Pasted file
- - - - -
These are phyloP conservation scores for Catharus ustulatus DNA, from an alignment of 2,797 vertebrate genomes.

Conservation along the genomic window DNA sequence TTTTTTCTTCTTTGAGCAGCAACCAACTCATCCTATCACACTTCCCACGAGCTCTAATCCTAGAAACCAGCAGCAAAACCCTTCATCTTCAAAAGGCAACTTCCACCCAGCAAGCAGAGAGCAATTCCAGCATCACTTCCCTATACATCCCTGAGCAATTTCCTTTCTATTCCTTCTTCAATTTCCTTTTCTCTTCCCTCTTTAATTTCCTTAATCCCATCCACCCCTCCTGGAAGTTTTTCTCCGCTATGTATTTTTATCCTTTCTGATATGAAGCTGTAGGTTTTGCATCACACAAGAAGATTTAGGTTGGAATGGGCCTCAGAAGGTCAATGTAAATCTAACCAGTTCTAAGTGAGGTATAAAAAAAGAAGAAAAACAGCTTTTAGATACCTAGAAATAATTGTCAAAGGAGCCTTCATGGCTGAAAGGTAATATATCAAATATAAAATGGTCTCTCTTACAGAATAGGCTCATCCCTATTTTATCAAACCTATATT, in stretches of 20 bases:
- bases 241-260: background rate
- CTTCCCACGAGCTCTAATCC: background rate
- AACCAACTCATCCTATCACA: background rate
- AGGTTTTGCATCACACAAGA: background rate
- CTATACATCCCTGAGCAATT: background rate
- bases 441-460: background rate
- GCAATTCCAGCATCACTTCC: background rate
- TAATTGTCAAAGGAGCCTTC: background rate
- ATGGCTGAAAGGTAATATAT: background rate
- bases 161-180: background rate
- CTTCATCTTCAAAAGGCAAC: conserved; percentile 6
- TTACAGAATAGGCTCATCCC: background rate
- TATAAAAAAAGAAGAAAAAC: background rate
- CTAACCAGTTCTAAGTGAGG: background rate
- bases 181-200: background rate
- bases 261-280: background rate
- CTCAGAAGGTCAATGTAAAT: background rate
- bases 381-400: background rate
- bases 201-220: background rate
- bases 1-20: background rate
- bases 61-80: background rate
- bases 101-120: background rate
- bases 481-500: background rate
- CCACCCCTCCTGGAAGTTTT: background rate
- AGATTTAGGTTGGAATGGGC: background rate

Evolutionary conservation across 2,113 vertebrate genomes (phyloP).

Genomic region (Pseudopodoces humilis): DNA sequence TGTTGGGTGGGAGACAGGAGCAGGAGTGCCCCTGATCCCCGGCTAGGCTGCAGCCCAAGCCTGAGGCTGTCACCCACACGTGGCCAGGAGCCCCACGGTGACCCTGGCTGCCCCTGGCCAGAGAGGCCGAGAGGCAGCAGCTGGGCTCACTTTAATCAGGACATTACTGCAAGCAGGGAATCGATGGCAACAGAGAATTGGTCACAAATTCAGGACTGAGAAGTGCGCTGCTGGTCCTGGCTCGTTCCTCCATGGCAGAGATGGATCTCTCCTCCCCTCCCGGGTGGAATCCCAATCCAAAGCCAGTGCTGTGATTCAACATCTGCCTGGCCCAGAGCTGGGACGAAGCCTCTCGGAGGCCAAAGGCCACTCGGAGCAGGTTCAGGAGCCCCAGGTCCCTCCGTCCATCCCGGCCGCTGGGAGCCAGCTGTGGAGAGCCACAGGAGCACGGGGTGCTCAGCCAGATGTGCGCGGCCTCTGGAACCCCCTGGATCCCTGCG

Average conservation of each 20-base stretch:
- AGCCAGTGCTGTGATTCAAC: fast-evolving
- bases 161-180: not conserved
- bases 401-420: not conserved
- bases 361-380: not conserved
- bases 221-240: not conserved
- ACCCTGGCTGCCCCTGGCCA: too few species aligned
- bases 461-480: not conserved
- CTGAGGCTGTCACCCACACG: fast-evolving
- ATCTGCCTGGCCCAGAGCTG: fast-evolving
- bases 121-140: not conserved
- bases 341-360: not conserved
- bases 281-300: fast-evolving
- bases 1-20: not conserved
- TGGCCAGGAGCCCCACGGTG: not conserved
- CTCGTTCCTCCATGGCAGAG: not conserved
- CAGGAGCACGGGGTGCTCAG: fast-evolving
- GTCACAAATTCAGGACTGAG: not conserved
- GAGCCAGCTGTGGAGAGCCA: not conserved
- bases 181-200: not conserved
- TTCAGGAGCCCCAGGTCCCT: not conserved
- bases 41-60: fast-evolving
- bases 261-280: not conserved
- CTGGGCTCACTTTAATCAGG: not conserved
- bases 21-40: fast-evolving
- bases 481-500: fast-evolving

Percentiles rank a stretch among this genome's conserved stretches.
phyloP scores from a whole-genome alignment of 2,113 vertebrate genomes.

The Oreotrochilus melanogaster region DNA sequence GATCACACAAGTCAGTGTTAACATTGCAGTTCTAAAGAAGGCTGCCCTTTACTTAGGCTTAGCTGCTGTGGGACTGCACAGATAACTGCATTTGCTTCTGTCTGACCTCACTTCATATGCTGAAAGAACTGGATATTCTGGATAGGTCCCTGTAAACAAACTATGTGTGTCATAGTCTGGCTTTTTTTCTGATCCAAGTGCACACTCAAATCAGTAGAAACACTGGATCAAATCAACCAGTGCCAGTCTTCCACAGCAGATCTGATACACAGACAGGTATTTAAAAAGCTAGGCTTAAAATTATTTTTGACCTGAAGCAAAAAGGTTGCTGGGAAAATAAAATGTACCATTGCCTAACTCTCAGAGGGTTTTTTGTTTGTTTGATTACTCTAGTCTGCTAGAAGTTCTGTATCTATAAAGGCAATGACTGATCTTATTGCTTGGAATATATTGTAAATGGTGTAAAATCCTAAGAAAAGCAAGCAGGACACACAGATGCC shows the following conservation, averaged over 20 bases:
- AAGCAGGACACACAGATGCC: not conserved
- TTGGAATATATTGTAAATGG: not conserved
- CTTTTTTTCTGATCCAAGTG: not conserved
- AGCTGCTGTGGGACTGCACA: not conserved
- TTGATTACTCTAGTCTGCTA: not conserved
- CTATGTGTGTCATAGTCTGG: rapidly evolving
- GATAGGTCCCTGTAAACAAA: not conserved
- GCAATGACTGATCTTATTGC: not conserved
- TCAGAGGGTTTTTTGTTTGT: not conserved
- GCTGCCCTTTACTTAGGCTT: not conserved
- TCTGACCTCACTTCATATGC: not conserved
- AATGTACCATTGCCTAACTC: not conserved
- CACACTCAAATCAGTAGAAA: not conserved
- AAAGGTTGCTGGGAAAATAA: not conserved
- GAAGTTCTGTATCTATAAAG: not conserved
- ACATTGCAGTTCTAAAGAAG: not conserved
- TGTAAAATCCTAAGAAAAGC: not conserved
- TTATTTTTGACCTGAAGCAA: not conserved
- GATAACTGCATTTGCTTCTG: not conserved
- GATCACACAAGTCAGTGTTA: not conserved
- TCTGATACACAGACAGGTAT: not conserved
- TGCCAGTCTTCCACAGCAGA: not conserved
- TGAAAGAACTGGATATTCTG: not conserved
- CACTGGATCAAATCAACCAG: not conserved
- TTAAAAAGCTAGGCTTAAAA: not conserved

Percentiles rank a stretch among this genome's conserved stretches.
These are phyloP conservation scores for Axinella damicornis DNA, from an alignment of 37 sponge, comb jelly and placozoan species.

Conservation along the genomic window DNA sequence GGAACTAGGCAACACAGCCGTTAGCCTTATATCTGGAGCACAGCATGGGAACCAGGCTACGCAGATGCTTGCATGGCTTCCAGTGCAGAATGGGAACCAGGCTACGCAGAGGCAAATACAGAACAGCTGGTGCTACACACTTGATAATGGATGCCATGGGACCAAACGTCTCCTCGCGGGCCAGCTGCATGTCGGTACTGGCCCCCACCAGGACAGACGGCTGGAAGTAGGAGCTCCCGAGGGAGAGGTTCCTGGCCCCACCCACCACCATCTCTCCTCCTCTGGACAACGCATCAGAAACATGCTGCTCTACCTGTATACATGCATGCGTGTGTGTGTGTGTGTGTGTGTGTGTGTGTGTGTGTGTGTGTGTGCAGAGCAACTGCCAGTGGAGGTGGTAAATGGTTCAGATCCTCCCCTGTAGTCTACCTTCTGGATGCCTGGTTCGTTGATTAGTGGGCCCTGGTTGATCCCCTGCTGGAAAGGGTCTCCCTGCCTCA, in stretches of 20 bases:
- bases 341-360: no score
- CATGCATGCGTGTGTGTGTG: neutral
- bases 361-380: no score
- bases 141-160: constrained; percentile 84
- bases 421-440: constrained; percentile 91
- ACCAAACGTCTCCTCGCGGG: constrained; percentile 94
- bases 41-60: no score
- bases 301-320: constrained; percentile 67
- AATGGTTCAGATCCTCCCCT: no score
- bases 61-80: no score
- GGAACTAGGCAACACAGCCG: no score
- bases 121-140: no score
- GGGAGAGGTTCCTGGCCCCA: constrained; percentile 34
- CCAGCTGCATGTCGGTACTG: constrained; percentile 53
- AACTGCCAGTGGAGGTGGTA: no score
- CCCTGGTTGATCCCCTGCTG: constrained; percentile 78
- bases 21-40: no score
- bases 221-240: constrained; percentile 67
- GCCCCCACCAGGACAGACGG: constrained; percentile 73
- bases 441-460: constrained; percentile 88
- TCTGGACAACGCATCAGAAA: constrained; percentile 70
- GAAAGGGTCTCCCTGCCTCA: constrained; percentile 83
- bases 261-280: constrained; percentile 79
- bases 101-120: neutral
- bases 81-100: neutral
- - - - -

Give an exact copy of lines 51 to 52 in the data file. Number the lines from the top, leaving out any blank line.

- bases 41-60: fast-evolving
- bases 261-280: not conserved